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Nutrient budgets of two watersheds on the Fernow Experimental ForestAuthor(s): M. B. Adams; J. N. Kochenderfer; T. R. Angradi; P. J. Edwards
Source: In: Gottschalk, Kurt W.; Fosbroke, Sandra L. C., ed. Proceedings, 10th Central Hardwood Forest Conference; 1995 March 5-8; Morgantown, WV.: Gen. Tech. Rep. NE-197. Radnor, PA: U.S. Department of Agriculture, Forest Service, Northeastern Forest Experiment Station. 119-130
Publication Series: General Technical Report (GTR)
Station: Northeastern Research Station
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DescriptionAcidic deposition is an important non-point source pollutant in the Central Appalachian region that is responsible for elevated nitrogen (N) and sulfur (S) inputs to forest ecosystems. Nitrogen and calcium (Ca) budgets and plant tissue concentrations were compared for two watersheds, one that received three years of an artificial acidification treatment and an adjacent reference watershed, both located on the Fernow Experimental Forest, West Virginia Treatments consisted of ammonium sulfate fertilizer applied aerially three times per year at an annual rate of 61 kg S ha-1 and 54 kg N ha-1. Trees of four species (Betula lenta L., Prunus serotina Ehrh., Acer rubrum L. and Liriodendron tulipifera L.) were harvested for biomass and nutrient determinations. Some tree species on the treated watershed showed elevated N and decreased Ca levels in some tissues, particularly foliage, but no consistent pattern for any species or tissue component was found. Compared to other watersheds in the central and southern Appalachians, Fernow watersheds are losing more N in streamflow. This loss is almost solely in the form of NO3, which appears to bring about increased leaching of Ca from watersheds.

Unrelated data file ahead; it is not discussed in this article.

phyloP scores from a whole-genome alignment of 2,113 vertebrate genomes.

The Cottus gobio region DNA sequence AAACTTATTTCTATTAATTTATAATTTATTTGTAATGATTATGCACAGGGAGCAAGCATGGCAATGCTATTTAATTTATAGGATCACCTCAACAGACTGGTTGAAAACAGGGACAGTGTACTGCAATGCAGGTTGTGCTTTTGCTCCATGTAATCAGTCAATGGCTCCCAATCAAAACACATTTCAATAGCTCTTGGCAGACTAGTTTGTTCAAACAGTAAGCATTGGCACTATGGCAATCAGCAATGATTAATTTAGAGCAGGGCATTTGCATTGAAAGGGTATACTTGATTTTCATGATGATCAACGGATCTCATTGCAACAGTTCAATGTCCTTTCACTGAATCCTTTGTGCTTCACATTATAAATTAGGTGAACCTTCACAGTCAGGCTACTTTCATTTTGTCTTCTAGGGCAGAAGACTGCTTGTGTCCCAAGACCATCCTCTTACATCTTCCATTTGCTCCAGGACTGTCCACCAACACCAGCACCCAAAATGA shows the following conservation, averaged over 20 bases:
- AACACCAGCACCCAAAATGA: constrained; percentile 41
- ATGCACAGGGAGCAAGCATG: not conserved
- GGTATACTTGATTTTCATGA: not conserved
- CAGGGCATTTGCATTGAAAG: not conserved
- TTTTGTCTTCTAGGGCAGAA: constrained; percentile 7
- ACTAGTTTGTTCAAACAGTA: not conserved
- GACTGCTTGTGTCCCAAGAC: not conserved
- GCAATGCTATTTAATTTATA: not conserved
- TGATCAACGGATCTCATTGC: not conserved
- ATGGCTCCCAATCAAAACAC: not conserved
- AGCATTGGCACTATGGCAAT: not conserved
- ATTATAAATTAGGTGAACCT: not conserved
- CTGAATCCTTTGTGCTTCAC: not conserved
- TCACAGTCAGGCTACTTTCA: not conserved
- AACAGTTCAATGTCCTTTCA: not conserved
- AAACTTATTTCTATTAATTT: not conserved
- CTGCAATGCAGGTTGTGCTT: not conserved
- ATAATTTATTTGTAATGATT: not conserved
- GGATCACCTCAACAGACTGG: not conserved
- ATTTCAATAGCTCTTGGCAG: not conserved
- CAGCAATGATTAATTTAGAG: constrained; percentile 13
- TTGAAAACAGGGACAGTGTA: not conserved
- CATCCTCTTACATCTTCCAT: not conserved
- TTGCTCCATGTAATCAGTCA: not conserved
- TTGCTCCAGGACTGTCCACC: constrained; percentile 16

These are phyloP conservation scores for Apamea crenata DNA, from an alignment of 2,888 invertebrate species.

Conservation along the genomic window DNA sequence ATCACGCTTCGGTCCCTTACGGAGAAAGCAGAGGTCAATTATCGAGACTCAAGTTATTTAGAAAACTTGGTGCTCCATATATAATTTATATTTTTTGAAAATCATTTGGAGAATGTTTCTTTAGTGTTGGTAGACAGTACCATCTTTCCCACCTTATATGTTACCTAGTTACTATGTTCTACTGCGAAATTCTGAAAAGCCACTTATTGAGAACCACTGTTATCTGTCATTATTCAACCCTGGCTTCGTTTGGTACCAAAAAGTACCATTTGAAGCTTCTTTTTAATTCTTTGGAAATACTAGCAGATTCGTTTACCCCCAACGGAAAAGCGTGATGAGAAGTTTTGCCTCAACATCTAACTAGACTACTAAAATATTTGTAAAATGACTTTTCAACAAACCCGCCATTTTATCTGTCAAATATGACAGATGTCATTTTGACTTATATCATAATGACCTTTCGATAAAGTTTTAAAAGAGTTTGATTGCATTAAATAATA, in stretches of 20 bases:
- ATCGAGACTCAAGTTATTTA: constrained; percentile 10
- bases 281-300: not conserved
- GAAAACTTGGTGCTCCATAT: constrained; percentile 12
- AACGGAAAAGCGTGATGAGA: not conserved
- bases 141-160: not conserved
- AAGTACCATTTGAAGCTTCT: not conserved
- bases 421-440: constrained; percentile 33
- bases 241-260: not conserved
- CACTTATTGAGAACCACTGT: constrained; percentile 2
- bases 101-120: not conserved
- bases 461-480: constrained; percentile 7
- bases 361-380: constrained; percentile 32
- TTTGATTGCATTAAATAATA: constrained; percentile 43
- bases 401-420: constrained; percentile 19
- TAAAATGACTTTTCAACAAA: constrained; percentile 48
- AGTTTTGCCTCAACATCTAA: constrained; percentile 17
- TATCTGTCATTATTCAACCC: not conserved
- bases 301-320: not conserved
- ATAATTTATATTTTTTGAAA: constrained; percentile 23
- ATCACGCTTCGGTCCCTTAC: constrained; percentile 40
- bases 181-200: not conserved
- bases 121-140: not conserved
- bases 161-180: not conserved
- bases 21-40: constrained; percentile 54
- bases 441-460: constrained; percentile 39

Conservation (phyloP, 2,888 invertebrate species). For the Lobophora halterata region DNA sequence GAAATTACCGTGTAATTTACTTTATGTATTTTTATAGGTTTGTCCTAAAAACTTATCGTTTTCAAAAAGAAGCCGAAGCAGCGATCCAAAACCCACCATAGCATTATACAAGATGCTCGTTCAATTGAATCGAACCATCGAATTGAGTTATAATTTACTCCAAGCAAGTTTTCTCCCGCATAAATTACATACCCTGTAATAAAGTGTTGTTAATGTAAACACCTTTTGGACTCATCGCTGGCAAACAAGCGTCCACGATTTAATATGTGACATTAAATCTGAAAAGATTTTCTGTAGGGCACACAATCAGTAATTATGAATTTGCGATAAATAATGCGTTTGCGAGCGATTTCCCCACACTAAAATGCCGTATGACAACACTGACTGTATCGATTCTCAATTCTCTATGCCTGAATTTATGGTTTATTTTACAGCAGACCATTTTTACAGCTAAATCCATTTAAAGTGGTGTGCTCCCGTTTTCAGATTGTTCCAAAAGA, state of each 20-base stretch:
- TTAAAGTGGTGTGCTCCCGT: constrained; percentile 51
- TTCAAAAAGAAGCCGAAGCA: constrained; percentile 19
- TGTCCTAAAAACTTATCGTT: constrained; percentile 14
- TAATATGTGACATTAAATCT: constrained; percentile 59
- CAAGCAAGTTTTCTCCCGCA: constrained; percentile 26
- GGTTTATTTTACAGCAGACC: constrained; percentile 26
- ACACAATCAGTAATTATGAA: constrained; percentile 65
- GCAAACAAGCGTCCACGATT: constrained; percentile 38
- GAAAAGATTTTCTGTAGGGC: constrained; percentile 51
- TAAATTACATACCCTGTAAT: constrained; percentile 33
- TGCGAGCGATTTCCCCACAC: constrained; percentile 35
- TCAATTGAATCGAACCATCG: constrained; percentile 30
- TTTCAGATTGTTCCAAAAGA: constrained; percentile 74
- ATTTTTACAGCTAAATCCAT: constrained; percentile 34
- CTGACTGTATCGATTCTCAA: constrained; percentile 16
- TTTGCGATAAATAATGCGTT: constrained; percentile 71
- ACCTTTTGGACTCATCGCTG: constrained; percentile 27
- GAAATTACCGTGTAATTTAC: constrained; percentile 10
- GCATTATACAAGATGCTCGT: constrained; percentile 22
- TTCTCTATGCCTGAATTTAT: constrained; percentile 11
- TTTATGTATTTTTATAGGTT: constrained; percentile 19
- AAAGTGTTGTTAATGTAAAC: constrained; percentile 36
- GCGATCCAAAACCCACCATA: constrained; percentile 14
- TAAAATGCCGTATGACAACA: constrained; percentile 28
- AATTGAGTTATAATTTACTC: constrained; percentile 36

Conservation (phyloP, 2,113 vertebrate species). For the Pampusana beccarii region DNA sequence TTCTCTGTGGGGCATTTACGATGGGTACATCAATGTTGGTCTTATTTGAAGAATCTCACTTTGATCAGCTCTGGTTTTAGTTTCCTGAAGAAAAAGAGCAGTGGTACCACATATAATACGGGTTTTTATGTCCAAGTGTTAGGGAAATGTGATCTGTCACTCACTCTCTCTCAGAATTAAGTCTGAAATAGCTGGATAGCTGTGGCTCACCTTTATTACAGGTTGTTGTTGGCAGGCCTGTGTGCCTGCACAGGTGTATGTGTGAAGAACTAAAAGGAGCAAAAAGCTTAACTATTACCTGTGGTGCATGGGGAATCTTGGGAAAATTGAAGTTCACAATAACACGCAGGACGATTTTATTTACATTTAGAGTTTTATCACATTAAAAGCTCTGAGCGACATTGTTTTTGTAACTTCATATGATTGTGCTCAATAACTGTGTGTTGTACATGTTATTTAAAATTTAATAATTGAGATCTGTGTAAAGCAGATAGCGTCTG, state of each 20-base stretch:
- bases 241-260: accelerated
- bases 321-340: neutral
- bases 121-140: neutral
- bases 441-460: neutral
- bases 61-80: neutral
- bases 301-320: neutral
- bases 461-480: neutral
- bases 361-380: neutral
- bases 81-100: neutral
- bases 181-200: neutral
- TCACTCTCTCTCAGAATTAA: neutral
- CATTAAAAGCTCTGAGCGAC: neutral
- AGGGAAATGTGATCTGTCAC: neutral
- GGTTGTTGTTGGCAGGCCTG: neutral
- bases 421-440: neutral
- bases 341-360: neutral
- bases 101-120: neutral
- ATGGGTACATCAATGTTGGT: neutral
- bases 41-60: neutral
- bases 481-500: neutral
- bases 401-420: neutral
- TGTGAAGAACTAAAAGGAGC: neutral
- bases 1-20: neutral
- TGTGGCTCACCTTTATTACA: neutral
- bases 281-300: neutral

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CitationAdams, M. B.; Kochenderfer, J. N.; Angradi, T. R.; Edwards, P. J. 1995. Nutrient budgets of two watersheds on the Fernow Experimental Forest. In: Gottschalk, Kurt W.; Fosbroke, Sandra L. C., ed. Proceedings, 10th Central Hardwood Forest Conference; 1995 March 5-8; Morgantown, WV.: Gen. Tech. Rep. NE-197. Radnor, PA: U.S. Department of Agriculture, Forest Service, Northeastern Forest Experiment Station. 119-130
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